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Book Review: Desert Cut by Betty Webb

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Betty Webb, author of Desert Wives, a mystery that exposed polygamy in Arizona, has written another powerful mystery, Desert Cut. I was shocked and outraged, and most readers will be horrified when they read Webb's story, one that exposes a cruel practice affecting millions of girls.

Lena Jones was scouting movie locations in southern Arizona, when she uncovered the mutilated body of a young black girl. The child's body brought back Lena's memories of her own haunted childhood. As an ex-cop and private investigator, she was determined to find answers to the death of the young girl dubbed "Precious."

However, Lena met resistance in the small town of Los Perdidos. After discovering that another young girl had disappeared, she found a town sheltering refugees from Somalia, Egypt, and other countries in Africa and the Mideast. Lena encountered a charlatan running a non-denominational church, two child predators, and a culture of racism in a town symbolic of Arizona's past and present history. The sheriff is convinced that Lena has stirred up the community, when two more girls disappear, and vigilante justice turns to murder.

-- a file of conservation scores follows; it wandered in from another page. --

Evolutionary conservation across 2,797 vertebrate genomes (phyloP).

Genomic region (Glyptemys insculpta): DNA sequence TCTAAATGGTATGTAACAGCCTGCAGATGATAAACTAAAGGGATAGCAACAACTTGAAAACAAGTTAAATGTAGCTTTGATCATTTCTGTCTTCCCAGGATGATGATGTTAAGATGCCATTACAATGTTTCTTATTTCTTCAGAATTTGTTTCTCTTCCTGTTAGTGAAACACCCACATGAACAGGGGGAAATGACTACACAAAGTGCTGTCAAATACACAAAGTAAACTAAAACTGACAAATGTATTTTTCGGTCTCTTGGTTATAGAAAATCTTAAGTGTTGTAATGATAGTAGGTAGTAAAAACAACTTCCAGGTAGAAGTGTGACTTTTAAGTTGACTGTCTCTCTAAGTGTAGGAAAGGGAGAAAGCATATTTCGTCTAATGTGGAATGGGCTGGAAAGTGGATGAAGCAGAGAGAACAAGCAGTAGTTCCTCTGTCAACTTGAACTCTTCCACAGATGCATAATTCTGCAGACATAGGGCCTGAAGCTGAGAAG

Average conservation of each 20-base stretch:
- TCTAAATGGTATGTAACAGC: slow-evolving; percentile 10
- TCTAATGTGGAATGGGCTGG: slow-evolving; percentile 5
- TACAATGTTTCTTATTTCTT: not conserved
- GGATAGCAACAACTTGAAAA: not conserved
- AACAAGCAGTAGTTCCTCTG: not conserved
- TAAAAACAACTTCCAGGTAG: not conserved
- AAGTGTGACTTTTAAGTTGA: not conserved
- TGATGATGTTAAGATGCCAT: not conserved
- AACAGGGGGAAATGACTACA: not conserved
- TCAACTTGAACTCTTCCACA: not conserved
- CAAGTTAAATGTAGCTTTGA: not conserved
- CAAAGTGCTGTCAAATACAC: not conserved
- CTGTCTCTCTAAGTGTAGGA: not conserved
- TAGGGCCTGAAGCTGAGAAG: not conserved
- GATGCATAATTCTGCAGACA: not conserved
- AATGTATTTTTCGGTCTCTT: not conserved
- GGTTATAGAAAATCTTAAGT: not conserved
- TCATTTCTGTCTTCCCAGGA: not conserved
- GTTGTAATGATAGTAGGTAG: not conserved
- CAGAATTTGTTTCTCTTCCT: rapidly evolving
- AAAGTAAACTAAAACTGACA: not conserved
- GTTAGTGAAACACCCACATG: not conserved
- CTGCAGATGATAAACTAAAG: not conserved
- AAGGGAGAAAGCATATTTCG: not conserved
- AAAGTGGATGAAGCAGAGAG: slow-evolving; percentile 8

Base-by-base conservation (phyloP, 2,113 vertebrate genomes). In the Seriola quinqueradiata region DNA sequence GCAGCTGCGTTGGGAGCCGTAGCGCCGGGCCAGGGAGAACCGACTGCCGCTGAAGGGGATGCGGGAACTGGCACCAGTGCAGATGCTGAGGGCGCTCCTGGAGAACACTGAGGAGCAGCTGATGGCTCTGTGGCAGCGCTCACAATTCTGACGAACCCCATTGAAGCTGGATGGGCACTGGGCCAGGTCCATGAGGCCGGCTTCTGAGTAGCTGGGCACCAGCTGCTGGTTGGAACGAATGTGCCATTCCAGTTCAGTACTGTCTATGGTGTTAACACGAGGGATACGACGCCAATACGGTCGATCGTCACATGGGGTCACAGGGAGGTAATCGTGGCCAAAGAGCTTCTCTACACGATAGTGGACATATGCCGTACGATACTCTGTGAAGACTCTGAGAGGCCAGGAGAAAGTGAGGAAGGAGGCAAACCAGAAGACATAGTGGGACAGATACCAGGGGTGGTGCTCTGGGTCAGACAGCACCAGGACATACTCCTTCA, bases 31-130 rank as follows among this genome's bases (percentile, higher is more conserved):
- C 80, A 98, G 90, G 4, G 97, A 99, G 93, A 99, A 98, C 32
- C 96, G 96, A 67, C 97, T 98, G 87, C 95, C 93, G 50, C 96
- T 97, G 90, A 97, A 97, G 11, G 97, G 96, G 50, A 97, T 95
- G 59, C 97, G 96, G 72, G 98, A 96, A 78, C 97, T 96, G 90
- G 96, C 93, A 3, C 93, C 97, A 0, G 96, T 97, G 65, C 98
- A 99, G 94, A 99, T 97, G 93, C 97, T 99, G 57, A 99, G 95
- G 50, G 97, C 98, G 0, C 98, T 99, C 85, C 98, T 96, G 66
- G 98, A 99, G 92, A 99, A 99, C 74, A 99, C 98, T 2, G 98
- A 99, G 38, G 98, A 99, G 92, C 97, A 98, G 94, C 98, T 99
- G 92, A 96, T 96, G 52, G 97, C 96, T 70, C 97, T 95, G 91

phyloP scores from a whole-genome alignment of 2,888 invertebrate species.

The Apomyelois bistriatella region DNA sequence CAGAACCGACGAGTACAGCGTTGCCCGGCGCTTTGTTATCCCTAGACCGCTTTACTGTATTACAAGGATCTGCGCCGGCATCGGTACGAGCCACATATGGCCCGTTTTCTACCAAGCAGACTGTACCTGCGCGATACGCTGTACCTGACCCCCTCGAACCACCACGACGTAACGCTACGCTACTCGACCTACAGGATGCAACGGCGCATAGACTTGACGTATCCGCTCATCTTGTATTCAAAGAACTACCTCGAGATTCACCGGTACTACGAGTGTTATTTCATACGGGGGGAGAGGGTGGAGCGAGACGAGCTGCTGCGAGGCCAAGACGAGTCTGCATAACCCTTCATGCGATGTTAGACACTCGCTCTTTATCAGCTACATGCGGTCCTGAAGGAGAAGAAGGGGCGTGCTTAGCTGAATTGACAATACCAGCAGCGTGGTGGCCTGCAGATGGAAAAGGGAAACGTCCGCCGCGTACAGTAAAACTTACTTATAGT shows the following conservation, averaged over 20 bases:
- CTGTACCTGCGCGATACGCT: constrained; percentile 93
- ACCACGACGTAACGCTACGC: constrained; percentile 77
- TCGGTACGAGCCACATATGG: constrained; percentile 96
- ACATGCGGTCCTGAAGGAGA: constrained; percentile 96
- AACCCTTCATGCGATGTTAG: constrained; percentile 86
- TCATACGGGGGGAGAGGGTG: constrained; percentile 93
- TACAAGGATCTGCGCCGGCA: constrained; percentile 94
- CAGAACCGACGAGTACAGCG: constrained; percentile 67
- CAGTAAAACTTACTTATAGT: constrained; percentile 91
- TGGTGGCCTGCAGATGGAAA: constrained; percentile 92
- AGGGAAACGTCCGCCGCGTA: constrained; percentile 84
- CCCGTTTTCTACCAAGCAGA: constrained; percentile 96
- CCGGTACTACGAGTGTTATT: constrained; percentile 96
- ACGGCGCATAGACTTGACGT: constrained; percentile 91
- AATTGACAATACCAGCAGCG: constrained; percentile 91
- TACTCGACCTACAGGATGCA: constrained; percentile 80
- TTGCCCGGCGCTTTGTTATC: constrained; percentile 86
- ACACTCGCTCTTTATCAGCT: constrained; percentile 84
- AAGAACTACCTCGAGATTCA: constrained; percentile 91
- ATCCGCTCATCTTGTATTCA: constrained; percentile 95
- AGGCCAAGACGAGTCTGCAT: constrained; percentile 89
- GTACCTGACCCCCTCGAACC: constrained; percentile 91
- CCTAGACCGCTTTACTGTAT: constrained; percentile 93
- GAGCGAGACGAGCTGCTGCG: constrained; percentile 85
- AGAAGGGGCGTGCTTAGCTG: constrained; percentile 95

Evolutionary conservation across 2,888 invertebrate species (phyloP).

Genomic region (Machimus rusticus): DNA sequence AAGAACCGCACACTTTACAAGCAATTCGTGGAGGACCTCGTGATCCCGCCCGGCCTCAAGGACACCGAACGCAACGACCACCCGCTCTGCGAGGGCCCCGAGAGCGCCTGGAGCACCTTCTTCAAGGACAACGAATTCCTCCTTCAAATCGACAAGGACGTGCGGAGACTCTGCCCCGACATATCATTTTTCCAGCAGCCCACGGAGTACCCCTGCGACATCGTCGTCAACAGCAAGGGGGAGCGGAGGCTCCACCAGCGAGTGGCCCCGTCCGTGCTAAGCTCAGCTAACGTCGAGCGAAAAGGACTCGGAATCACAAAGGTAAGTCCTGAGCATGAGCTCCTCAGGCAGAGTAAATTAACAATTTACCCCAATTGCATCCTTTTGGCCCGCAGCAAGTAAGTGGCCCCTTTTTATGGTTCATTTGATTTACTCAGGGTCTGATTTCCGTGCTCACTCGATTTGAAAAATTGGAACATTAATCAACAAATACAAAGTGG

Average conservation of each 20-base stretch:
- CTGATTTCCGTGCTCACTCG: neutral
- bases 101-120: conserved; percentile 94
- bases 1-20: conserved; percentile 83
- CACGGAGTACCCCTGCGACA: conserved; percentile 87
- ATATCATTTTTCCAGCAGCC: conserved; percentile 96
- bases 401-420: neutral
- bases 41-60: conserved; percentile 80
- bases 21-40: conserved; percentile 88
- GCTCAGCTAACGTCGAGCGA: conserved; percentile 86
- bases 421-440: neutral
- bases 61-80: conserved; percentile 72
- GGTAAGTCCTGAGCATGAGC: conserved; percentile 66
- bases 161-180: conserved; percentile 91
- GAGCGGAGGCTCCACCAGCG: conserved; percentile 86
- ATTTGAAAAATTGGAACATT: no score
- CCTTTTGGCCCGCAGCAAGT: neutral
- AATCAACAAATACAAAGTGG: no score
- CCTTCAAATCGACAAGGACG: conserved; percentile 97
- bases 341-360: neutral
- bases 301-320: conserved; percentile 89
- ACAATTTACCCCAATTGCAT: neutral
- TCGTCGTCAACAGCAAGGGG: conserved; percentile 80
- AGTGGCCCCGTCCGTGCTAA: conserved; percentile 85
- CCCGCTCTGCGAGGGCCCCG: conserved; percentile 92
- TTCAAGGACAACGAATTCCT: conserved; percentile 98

Although Lena Jones seems unnaturally obsessed with a case that she hasn't been hired to investigate, Webb reveals enough of Lena's childhood that the reader accepts that obsession. She takes child abuse personally because of her own background. She's the victim of a gunshot wound from a mother who disappeared and left her to make her way through a series of foster homes.

Once again, Betty Webb paints a picture of Arizona as a beautiful state, with a violent past, and, at times, a violent present. Her journalistic background allows her to rip a brutal, tragic story from the newspaper. Her skills as a mystery writer allow her to tell that story through the eyes of Lena Jones, a woman whose heart bleeds for innocent children. Desert Cut is a story that should be read by anyone concerned with human rights, and the rights of children.

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